What is this whole thing about?
CTF (Capture the Flag) competitions are contests in the area of IT security. In an attack-defense CTF like FAUST CTF, teams attack each other in a special network cut off from the outside world. For more information, see CTF? WTF?.
Who may participate in FAUST CTF?
Basically everyone! We are not limited to academic teams and can't really check your academic affiliation anyway, so all teams will be eligible for prize pay-outs.
What constitutes a team and do I have to join one?
While you may register a team on your own, we highly recommend playing with a larger group of people. The workload during the competition probably won't be manageable alone and it will be more fun with a group anyway.
Typical teams consist of five to twenty people.
Is the competition suitable for beginners?
We want the CTF to be fun for everyone, not just for those who compete for the first ranks. That being said, getting started on your own will be quite hard.
We encourage you to look for a team at a local university or hackerspace. If there is an existing team, they will hopefully introduce you to the basics of CTF playing. If there is none, you may find like-minded people to establish one!
Another good way to pick up the skills for an attack-defense CTF are the many jeopardy CTFs round the year. There, you will have more time to focus on a specific problem.
What skills should we have?
The competition will cover different topics from the area of security, e.g. web security and reverse engineering. If you don't have much previous knowledge, web security may be a good field to start.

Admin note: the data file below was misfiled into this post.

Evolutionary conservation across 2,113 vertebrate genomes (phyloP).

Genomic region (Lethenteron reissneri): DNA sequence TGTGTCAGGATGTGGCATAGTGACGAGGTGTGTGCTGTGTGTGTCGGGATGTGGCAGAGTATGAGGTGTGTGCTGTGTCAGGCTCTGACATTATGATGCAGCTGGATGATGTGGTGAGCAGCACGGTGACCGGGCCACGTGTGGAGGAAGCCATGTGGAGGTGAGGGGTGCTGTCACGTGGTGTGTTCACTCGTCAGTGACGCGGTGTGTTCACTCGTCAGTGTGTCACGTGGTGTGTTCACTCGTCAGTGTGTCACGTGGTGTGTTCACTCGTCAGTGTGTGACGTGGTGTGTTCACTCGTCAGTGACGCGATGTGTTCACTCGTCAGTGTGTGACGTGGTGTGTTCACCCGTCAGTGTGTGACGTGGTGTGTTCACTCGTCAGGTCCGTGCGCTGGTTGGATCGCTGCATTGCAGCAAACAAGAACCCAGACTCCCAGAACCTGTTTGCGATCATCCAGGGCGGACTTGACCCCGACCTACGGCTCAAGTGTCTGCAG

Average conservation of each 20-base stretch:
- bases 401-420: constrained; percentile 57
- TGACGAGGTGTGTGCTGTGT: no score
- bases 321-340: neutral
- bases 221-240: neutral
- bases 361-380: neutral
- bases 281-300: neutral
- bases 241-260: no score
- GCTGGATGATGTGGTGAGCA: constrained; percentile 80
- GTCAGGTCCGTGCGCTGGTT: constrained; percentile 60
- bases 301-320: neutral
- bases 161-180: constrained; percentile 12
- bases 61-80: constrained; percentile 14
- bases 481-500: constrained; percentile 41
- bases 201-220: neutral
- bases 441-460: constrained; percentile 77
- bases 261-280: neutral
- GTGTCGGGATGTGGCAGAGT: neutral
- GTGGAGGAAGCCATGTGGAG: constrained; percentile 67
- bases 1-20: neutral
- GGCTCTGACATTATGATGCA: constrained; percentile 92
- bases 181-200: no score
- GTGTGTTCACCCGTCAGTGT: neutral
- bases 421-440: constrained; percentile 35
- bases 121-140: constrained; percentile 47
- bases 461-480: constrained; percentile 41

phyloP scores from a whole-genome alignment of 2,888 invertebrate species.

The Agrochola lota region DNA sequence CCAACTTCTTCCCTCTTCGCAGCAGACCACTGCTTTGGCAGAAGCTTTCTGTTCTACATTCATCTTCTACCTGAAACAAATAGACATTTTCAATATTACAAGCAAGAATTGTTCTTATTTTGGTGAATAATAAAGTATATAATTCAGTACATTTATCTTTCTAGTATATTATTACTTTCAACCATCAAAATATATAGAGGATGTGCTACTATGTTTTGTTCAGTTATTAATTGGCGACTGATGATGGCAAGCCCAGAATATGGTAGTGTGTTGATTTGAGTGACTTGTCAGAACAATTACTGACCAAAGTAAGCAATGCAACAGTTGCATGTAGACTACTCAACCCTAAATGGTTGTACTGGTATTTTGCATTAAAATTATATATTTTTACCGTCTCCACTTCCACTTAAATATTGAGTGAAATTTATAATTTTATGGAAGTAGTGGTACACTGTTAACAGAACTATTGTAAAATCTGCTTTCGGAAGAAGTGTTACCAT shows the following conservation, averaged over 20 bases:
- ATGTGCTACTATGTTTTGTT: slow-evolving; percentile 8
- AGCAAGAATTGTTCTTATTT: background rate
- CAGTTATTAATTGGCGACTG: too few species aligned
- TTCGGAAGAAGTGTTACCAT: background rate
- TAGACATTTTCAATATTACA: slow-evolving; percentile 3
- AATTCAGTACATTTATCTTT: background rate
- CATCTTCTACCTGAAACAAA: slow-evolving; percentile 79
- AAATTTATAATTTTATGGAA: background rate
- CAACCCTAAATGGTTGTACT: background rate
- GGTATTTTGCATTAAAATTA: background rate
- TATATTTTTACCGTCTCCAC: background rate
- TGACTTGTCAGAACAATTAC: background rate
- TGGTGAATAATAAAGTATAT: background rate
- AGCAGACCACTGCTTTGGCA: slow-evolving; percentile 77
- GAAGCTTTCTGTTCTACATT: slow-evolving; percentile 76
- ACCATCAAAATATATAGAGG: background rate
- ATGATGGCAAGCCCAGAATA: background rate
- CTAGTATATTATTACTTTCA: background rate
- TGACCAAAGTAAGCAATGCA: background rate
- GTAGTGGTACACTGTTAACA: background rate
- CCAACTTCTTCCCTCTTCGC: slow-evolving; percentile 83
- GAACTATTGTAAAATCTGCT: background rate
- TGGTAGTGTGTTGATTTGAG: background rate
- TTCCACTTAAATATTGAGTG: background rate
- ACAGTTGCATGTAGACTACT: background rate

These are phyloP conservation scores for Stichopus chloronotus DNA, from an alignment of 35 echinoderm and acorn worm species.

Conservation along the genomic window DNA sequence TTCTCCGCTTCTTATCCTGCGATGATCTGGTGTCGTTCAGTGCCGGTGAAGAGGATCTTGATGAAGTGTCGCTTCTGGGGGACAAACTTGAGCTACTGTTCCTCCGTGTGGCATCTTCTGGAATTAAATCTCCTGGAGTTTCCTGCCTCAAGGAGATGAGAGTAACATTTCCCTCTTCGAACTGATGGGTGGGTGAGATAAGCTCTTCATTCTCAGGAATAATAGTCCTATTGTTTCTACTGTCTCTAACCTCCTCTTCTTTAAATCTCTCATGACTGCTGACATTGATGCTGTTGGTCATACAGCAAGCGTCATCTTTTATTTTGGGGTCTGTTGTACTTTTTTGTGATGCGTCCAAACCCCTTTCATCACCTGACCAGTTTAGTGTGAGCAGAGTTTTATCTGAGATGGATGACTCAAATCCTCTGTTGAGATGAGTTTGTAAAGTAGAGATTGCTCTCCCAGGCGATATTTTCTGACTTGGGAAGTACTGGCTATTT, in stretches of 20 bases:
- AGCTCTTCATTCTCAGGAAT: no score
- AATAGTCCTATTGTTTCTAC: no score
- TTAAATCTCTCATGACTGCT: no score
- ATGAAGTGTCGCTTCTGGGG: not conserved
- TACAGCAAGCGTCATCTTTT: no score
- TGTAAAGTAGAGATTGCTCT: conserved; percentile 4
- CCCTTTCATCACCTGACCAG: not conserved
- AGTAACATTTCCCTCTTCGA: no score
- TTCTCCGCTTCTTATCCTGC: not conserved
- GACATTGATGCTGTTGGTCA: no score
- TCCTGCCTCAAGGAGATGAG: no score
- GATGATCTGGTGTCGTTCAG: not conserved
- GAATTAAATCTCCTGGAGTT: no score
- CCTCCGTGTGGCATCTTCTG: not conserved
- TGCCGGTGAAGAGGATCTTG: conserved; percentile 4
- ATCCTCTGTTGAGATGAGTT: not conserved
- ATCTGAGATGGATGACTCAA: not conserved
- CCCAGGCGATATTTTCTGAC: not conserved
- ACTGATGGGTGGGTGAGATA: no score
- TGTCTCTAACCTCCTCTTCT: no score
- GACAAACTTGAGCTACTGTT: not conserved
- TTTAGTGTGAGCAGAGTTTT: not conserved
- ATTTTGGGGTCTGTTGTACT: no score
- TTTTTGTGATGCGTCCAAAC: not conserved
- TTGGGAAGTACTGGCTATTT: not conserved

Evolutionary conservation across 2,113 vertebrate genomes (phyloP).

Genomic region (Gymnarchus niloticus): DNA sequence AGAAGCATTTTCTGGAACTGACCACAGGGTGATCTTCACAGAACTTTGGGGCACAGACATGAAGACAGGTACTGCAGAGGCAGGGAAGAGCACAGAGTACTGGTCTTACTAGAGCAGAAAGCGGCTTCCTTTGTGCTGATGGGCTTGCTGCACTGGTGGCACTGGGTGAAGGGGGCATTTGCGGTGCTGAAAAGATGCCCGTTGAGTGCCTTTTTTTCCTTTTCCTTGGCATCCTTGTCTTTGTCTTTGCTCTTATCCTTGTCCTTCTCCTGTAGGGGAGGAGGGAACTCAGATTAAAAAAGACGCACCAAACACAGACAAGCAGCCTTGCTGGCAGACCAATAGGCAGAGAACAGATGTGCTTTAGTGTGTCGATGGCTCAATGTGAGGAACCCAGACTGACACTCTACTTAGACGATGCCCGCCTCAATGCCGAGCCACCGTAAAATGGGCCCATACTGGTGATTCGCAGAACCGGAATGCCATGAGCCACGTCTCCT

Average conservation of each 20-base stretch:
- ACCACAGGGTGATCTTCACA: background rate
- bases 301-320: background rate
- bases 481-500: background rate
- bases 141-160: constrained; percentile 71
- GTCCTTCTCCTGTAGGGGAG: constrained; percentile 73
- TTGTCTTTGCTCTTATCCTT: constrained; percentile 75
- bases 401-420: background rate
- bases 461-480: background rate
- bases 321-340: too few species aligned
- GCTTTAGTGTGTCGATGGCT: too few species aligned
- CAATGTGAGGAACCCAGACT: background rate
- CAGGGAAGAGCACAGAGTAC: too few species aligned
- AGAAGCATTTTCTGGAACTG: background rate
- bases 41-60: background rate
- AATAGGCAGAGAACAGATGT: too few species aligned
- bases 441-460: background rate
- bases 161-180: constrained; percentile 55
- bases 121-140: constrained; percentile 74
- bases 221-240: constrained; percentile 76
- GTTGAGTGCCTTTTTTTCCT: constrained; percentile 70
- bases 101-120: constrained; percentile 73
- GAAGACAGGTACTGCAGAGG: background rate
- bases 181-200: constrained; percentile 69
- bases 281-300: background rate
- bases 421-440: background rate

Besides that, specific domain knowledge is obviously helpful: If you happen to know the framework or programming language a service is using, this is of course an advantage – but hard to prepare for.
It will certainly be helpful to have a decent understanding of (the administration of) Linux/UNIX systems and networking.
We've only played jeopardy CTFs before. How do we get started with attack/defense?
Have a look at Attack/defense for beginners.
Where is the scoreboard?
The scoreboard is here
Do teams have to submit vulnerable services?
No, all services are written by us. You just download the image, run it and find vulnerabilities. As far as we know, this year's iCTF was the first (and so far only) CTF ever where teams had to write their own services.
How many teams are there?
Here is a list of active teams: click
How can I check whether my VPN is set up correctly?
Unfortunately, we didn't get around to release to network status page we were aiming at. But everything should be fine if you can ping
10.67.2.1 and try to submit a flag on port 666.
How will I log into the vulnbox/test image?
As soon as the system is booted up, you will be able to log in as user
root without any password on a TTY (but not via SSH). There's no need to "root" your system (start into a shell) from the bootloader.
I have some troubles connecting the VM to your network
If OpenVPN and VirtualBox run on the same machine, it should be as easy as:
- Use host-only network in VirtualBox
- Configure VirtualBox to use 10.66.
- Enable IP forwarding on the host
If you have a team network with 10.66.
I can't start OpenVPN with the config file on Arch Linux because of this error: "failed to find GID for group nogroup"
Change the group to